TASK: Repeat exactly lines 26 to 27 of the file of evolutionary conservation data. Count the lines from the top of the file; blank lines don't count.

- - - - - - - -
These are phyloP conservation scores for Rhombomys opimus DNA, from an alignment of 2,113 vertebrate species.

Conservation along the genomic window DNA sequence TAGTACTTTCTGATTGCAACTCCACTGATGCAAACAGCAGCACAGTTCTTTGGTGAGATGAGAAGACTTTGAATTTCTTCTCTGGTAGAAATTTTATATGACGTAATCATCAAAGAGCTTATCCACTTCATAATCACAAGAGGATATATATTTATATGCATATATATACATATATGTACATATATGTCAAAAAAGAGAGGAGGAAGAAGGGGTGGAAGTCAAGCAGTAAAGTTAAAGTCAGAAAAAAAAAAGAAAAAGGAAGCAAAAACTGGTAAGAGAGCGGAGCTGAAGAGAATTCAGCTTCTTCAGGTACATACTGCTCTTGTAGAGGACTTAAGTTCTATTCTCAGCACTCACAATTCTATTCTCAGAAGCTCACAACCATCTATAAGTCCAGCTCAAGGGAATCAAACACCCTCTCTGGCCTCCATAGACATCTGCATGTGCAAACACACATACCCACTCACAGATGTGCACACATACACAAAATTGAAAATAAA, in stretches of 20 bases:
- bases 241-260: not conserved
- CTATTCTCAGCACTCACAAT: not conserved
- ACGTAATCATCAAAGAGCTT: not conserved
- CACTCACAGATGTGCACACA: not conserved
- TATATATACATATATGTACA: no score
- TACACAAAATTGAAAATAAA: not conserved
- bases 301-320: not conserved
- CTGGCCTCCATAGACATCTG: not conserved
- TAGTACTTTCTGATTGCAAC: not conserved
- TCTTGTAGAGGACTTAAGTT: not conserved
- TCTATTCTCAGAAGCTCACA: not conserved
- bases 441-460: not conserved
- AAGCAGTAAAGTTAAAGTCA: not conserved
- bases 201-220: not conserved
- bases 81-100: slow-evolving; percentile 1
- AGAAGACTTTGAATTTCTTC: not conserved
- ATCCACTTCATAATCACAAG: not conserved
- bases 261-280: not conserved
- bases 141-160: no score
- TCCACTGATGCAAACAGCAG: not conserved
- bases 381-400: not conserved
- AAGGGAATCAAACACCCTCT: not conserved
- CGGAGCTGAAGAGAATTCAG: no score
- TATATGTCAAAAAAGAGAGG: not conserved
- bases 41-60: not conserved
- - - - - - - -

- TATATGTCAAAAAAGAGAGG: not conserved
- bases 41-60: not conserved